The young fellow realised that he must comply with the desire of theMarquise, although the conversation interested him intensely; but he wastoo well bred to betray his thoughts, and the next moment he was in theadjoining room, sitting opposite the girl, and deep in the intricaciesof the latest fashionable game.

* * * * *

The Baronne de Vibray brought the conversation back to the subject ofFantomas.

”What connection is there, President, between this uncanny creature andthe disappearance of Lord Beltham, of which we were talking at dinner?”

”I should certainly have agreed with you and thought there was none,”the old magistrate replied, ”if Lord Beltham's disappearance had beenunattended by any mysterious circumstance. But there is one point thatdeserves your attention: the newspaper from which I read an extractjust now, _La Capitale_, draws attention to it and regards it as beingimportant. It is said that when Lady Beltham began to be uneasy abouther husband's absence, on the morning of the day following hisdisappearance, she remembered noticing just as he was going out that hewas reading a particular letter, the peculiar, square shape of whichsurprised her. She had also noticed that the handwriting of the letterwas very heavy and black. Now, she found the letter in question upon herhusband's desk, but the whole of the writing had disappeared, and it wasonly the most minute examination that resulted in the discovery of a fewalmost imperceptible stains which proved that it really was theidentical document that had been in her husband's hands. Lady Belthamwould not have thought very much about it, if it had not occurred to theeditor of _La Capitale_ to interview detective Juve about it, the famousInspector of the Criminal Investigation Department, you know, who hasbrought so many notorious criminals to justice. Now M. Juve manifestedthe greatest excitement over the discovery and the nature of thisdocument; and he did not attempt to hide from his interviewer his beliefthat the strange nature of this unusual epistle was proof of theintervention of Fantomas. You very likely know that Juve has made it hisspecial business to follow up Fantomas; he has sworn that he will takehim, and he is after him body and soul. Let us hope he will succeed! Butit is no good pretending that Juve's job is not as difficult a one ascan be imagined.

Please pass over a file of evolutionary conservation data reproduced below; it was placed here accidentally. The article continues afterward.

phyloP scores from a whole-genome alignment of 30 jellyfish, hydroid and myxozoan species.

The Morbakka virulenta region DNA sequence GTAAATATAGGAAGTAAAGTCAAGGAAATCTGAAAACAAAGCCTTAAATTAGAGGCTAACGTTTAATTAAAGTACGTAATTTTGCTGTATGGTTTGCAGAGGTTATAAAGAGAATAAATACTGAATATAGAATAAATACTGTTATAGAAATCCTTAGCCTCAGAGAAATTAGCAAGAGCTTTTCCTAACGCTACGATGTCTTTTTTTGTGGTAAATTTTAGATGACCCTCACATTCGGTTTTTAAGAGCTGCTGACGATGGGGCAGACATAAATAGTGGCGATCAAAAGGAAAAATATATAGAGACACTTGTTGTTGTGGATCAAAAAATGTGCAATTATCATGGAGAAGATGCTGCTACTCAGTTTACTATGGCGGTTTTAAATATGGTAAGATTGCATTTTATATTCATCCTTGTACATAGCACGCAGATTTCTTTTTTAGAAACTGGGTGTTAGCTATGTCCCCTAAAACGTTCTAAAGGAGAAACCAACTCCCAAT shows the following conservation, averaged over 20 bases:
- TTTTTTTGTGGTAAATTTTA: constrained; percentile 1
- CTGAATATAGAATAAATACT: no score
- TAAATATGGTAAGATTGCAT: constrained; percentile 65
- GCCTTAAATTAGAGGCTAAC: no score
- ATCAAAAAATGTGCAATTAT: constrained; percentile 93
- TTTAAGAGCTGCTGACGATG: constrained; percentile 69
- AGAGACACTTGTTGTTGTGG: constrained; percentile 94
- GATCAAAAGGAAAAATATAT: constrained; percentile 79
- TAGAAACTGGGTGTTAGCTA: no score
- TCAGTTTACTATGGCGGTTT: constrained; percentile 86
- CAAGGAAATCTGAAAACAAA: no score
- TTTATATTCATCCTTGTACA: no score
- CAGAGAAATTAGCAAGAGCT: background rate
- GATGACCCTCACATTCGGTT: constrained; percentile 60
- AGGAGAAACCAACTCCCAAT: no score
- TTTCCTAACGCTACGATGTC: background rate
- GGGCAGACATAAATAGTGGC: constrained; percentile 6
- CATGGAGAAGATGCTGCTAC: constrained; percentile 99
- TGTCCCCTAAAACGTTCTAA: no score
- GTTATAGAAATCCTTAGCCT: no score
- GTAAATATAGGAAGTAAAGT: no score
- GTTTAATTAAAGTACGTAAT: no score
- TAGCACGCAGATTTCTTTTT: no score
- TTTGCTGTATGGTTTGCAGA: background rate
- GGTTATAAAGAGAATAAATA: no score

”However, it is a fair inference that when Juve spoke as he did to therepresentative of _La Capitale_, he did not think he was going too farwhen he declared that a crime lay behind the disappearance of LordBeltham, and that perhaps the crime must be laid at Fantomas' door; andwe can only hope that at some not distant date, justice will not onlythrow full light upon this mysterious affair, but also rid us for everof this terrifying criminal!”

President Bonnet had convinced his audience completely, and his closingwords cast a chill upon them all.

The Marquise de Langrune deemed it time to create a diversion.

”Who are these people, Lord and Lady Beltham?” she enquired.

”Oh, my dear!” the Baronne de Vibray answered, ”it is perfectly obviousthat you lead the life of a hermit in this remote country home of yours,and that echoes from the world of Paris do not reach you often! Lord andLady Beltham are among the best known and most popular people insociety. He was formerly attached to the English Embassy, but left Paristo fight in the Transvaal, and his wife went with him and showedmagnificent courage and compassion in charge of the ambulance andhospital work. They then went back to London, and a couple of years agothey settled once more in Paris. They lived, and still live, in theboulevard Inkermann at Neuilly-sur-Seine, in a delightful house wherethey entertain a great deal. I have often been one of Lady Beltham'sguests; she is a most fascinating woman, distinguished, tall, fair, andendowed with the charm that is peculiar to the women of the North. I amvery distressed at the trouble that is hanging over her.”

”Well,” said the Marquise de Langrune conclusively, ”I mean to believethat the gloomy prognostications of our friend the president will not bejustified by the event.”

”Amen!” murmured the Abbe mechanically, roused from his gentle slumberby the closing words of the Marquise.

* * * * *

The clock chimed ten, and her duties as hostess did not make theMarquise forgetful of her duties as grandmother.

”Therese,” she called, ”it is your bed-time. It is very late, darling.”